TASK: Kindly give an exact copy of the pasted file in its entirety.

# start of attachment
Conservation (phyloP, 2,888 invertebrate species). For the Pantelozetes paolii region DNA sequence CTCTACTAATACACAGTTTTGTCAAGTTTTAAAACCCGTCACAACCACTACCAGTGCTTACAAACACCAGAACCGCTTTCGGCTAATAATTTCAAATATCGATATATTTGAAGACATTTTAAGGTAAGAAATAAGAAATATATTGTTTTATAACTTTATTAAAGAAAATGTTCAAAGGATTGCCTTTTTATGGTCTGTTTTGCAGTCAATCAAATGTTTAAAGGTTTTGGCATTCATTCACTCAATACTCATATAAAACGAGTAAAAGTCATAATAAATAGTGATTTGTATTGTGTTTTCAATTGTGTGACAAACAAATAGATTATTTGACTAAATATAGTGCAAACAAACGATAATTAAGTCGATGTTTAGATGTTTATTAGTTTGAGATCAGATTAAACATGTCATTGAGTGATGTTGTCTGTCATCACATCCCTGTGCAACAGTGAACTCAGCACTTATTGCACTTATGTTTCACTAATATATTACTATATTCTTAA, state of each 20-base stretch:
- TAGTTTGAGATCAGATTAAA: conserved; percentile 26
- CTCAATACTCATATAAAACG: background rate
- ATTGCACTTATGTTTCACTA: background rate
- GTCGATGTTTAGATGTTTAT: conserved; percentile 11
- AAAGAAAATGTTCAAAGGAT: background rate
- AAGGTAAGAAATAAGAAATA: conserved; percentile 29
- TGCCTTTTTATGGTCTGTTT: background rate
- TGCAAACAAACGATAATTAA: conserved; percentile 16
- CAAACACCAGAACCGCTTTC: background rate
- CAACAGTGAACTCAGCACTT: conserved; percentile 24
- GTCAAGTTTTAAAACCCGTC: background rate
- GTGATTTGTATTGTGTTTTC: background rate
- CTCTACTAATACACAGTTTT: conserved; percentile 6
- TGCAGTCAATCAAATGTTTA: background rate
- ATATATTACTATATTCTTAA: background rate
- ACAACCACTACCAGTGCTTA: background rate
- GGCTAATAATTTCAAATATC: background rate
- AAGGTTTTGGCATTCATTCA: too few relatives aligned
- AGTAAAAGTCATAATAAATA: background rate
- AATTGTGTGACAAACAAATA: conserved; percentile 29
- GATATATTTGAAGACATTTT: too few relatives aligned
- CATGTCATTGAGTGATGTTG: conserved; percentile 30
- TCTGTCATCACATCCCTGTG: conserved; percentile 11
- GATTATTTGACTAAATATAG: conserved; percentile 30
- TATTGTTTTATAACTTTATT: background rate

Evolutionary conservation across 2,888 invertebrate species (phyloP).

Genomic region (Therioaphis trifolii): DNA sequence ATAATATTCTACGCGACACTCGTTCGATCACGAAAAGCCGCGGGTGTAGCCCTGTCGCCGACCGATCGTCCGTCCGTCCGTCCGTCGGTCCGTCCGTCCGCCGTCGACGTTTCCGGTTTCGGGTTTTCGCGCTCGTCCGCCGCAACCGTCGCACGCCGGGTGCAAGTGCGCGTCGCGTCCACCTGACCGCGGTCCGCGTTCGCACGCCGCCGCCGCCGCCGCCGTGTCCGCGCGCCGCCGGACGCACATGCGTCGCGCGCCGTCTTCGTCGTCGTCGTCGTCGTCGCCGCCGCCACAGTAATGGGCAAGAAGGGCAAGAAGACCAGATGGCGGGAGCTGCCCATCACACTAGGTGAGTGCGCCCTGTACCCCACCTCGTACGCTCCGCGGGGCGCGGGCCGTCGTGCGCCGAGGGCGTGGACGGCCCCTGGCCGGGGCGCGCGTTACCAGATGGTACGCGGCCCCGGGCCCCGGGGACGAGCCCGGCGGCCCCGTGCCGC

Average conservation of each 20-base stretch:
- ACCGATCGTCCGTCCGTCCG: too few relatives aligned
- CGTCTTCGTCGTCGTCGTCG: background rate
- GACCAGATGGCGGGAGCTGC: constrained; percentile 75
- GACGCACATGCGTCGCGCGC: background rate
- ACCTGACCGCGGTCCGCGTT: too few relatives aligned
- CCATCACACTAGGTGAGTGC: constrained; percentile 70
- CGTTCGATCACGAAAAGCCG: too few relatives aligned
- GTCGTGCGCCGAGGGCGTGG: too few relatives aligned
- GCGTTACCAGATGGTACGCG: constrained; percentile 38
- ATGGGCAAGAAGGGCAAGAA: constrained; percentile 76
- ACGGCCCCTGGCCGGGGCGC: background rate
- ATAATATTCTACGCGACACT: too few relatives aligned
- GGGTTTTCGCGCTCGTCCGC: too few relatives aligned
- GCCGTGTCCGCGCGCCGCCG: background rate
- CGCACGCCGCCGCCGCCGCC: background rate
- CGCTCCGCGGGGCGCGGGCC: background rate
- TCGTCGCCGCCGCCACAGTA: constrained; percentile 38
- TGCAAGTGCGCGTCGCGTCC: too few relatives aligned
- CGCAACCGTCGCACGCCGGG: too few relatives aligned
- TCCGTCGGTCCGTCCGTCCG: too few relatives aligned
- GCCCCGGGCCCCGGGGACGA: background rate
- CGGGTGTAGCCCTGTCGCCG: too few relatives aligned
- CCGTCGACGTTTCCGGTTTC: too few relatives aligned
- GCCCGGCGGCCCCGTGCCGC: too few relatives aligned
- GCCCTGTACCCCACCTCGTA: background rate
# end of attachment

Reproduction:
Conservation (phyloP, 2,888 invertebrate species). For the Pantelozetes paolii region DNA sequence CTCTACTAATACACAGTTTTGTCAAGTTTTAAAACCCGTCACAACCACTACCAGTGCTTACAAACACCAGAACCGCTTTCGGCTAATAATTTCAAATATCGATATATTTGAAGACATTTTAAGGTAAGAAATAAGAAATATATTGTTTTATAACTTTATTAAAGAAAATGTTCAAAGGATTGCCTTTTTATGGTCTGTTTTGCAGTCAATCAAATGTTTAAAGGTTTTGGCATTCATTCACTCAATACTCATATAAAACGAGTAAAAGTCATAATAAATAGTGATTTGTATTGTGTTTTCAATTGTGTGACAAACAAATAGATTATTTGACTAAATATAGTGCAAACAAACGATAATTAAGTCGATGTTTAGATGTTTATTAGTTTGAGATCAGATTAAACATGTCATTGAGTGATGTTGTCTGTCATCACATCCCTGTGCAACAGTGAACTCAGCACTTATTGCACTTATGTTTCACTAATATATTACTATATTCTTAA, state of each 20-base stretch:
- TAGTTTGAGATCAGATTAAA: conserved; percentile 26
- CTCAATACTCATATAAAACG: background rate
- ATTGCACTTATGTTTCACTA: background rate
- GTCGATGTTTAGATGTTTAT: conserved; percentile 11
- AAAGAAAATGTTCAAAGGAT: background rate
- AAGGTAAGAAATAAGAAATA: conserved; percentile 29
- TGCCTTTTTATGGTCTGTTT: background rate
- TGCAAACAAACGATAATTAA: conserved; percentile 16
- CAAACACCAGAACCGCTTTC: background rate
- CAACAGTGAACTCAGCACTT: conserved; percentile 24
- GTCAAGTTTTAAAACCCGTC: background rate
- GTGATTTGTATTGTGTTTTC: background rate
- CTCTACTAATACACAGTTTT: conserved; percentile 6
- TGCAGTCAATCAAATGTTTA: background rate
- ATATATTACTATATTCTTAA: background rate
- ACAACCACTACCAGTGCTTA: background rate
- GGCTAATAATTTCAAATATC: background rate
- AAGGTTTTGGCATTCATTCA: too few relatives aligned
- AGTAAAAGTCATAATAAATA: background rate
- AATTGTGTGACAAACAAATA: conserved; percentile 29
- GATATATTTGAAGACATTTT: too few relatives aligned
- CATGTCATTGAGTGATGTTG: conserved; percentile 30
- TCTGTCATCACATCCCTGTG: conserved; percentile 11
- GATTATTTGACTAAATATAG: conserved; percentile 30
- TATTGTTTTATAACTTTATT: background rate

Evolutionary conservation across 2,888 invertebrate species (phyloP).

Genomic region (Therioaphis trifolii): DNA sequence ATAATATTCTACGCGACACTCGTTCGATCACGAAAAGCCGCGGGTGTAGCCCTGTCGCCGACCGATCGTCCGTCCGTCCGTCCGTCGGTCCGTCCGTCCGCCGTCGACGTTTCCGGTTTCGGGTTTTCGCGCTCGTCCGCCGCAACCGTCGCACGCCGGGTGCAAGTGCGCGTCGCGTCCACCTGACCGCGGTCCGCGTTCGCACGCCGCCGCCGCCGCCGCCGTGTCCGCGCGCCGCCGGACGCACATGCGTCGCGCGCCGTCTTCGTCGTCGTCGTCGTCGTCGCCGCCGCCACAGTAATGGGCAAGAAGGGCAAGAAGACCAGATGGCGGGAGCTGCCCATCACACTAGGTGAGTGCGCCCTGTACCCCACCTCGTACGCTCCGCGGGGCGCGGGCCGTCGTGCGCCGAGGGCGTGGACGGCCCCTGGCCGGGGCGCGCGTTACCAGATGGTACGCGGCCCCGGGCCCCGGGGACGAGCCCGGCGGCCCCGTGCCGC

Average conservation of each 20-base stretch:
- ACCGATCGTCCGTCCGTCCG: too few relatives aligned
- CGTCTTCGTCGTCGTCGTCG: background rate
- GACCAGATGGCGGGAGCTGC: constrained; percentile 75
- GACGCACATGCGTCGCGCGC: background rate
- ACCTGACCGCGGTCCGCGTT: too few relatives aligned
- CCATCACACTAGGTGAGTGC: constrained; percentile 70
- CGTTCGATCACGAAAAGCCG: too few relatives aligned
- GTCGTGCGCCGAGGGCGTGG: too few relatives aligned
- GCGTTACCAGATGGTACGCG: constrained; percentile 38
- ATGGGCAAGAAGGGCAAGAA: constrained; percentile 76
- ACGGCCCCTGGCCGGGGCGC: background rate
- ATAATATTCTACGCGACACT: too few relatives aligned
- GGGTTTTCGCGCTCGTCCGC: too few relatives aligned
- GCCGTGTCCGCGCGCCGCCG: background rate
- CGCACGCCGCCGCCGCCGCC: background rate
- CGCTCCGCGGGGCGCGGGCC: background rate
- TCGTCGCCGCCGCCACAGTA: constrained; percentile 38
- TGCAAGTGCGCGTCGCGTCC: too few relatives aligned
- CGCAACCGTCGCACGCCGGG: too few relatives aligned
- TCCGTCGGTCCGTCCGTCCG: too few relatives aligned
- GCCCCGGGCCCCGGGGACGA: background rate
- CGGGTGTAGCCCTGTCGCCG: too few relatives aligned
- CCGTCGACGTTTCCGGTTTC: too few relatives aligned
- GCCCGGCGGCCCCGTGCCGC: too few relatives aligned
- GCCCTGTACCCCACCTCGTA: background rate